Date published: 2018-11-23
Rated 4 out of 5 by from Lovely Book Full of Magic and Intrigue Thank you to Bookish First and the publisher for providing me a copy to review. I read this book because in the Editor's Letter in the beginning and I knew that I had to read this book because Hello, who doesn't love a Miyazaki style story with a Renaissance Italian setting! I also strongly suggest to not read the synopsis as it kind of made the book sound weirder than it actually was. This book really reminded me of An Enchantment of Ravens as it was short (around 330 pages) but it felt like I was reading a much longer narrative. The prose was well written and the plot moved rather fast; there weren't any scenes that didn't contribute to the overall plot of the book. The story did end wrapped up but there is definitely room for the author to write a sequel if they chose. My favorite part of the book was the magic. In Vanalia, those with magic are called Strega, which is Italian for Witch and that makes total sense considering that the setting is Italian inspired, and they aren't loved but they aren't exactly persecuted. Teo, the MC, had magic that was almost like a whole other character. It had a temper and sometimes did what it wanted. Also, I am not going to spoil it but Teo's ability is awesome and so unique. And speaking of magic there is Cielo, Teo's meet-cute friend to lover and a totally awesome character! Cielo is a shapeshifter as long as they have their book with spells. Though I enjoyed the magic, I wish that The Brilliant Death was explained better especially since it was a key feature of the story. This book was quite queer. Cielo and Teo are both genderfluid. I really liked that Capetta wrote these characters the way that she did because I haven't heard of many books where there is one genderfluid character let alone two and in a relationship, which I totally ship by the way. The setting of Vanalia was quite interesting though I wish that Capetta went into more detail on who the Capo is. I understand that he is trying to usurp the families that rule to "unify" the land but I didn't really know who he was and I want more of a backstory on him. One thing that I didn't really get vibes of is the "Mafia-style" of the families that the synopsis promises. Yes, they were a bit ruthless but the fate of their world is at stake here so I can understand why they do what they do. The other characters besides Cielo and Teo were not the best but they were also not the worst. Teo's brother, Luca was sweet and I wish that we could have had more time with him. Then there is Teo's other brother, Beniamo was a complete terror that deserved more then he received. Overall, I definitely enjoyed this novel and I am excited to read other books that Capetta has written.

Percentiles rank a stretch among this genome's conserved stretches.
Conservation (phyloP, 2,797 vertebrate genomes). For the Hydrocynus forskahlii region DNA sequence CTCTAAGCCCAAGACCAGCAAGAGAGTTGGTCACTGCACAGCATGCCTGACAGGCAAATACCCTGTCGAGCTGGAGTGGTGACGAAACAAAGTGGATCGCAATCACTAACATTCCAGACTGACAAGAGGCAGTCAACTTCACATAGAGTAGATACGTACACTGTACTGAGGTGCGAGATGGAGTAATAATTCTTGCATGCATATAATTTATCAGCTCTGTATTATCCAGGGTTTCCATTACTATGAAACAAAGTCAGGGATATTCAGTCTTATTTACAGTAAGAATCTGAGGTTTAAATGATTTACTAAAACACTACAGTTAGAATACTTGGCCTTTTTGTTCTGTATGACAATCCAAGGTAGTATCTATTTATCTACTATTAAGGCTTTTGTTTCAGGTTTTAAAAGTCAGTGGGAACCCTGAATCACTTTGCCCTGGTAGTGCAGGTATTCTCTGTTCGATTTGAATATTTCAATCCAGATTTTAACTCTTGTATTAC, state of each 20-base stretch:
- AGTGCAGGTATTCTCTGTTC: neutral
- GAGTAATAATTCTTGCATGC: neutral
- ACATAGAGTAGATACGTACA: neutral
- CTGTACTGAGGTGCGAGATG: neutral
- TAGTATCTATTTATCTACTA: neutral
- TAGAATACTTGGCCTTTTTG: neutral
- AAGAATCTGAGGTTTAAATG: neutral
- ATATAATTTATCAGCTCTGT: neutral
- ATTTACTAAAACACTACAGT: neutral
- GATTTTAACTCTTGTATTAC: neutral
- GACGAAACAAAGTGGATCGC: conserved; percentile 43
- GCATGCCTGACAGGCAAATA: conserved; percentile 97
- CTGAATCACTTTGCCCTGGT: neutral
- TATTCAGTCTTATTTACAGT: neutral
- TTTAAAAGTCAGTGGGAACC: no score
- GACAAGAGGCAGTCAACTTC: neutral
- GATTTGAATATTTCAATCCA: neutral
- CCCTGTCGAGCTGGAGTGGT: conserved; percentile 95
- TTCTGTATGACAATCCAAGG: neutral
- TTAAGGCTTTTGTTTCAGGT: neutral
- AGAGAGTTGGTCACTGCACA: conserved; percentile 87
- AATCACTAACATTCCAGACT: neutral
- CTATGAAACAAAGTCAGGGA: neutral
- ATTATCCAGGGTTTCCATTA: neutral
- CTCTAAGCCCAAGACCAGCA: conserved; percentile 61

Date published: 2018-11-23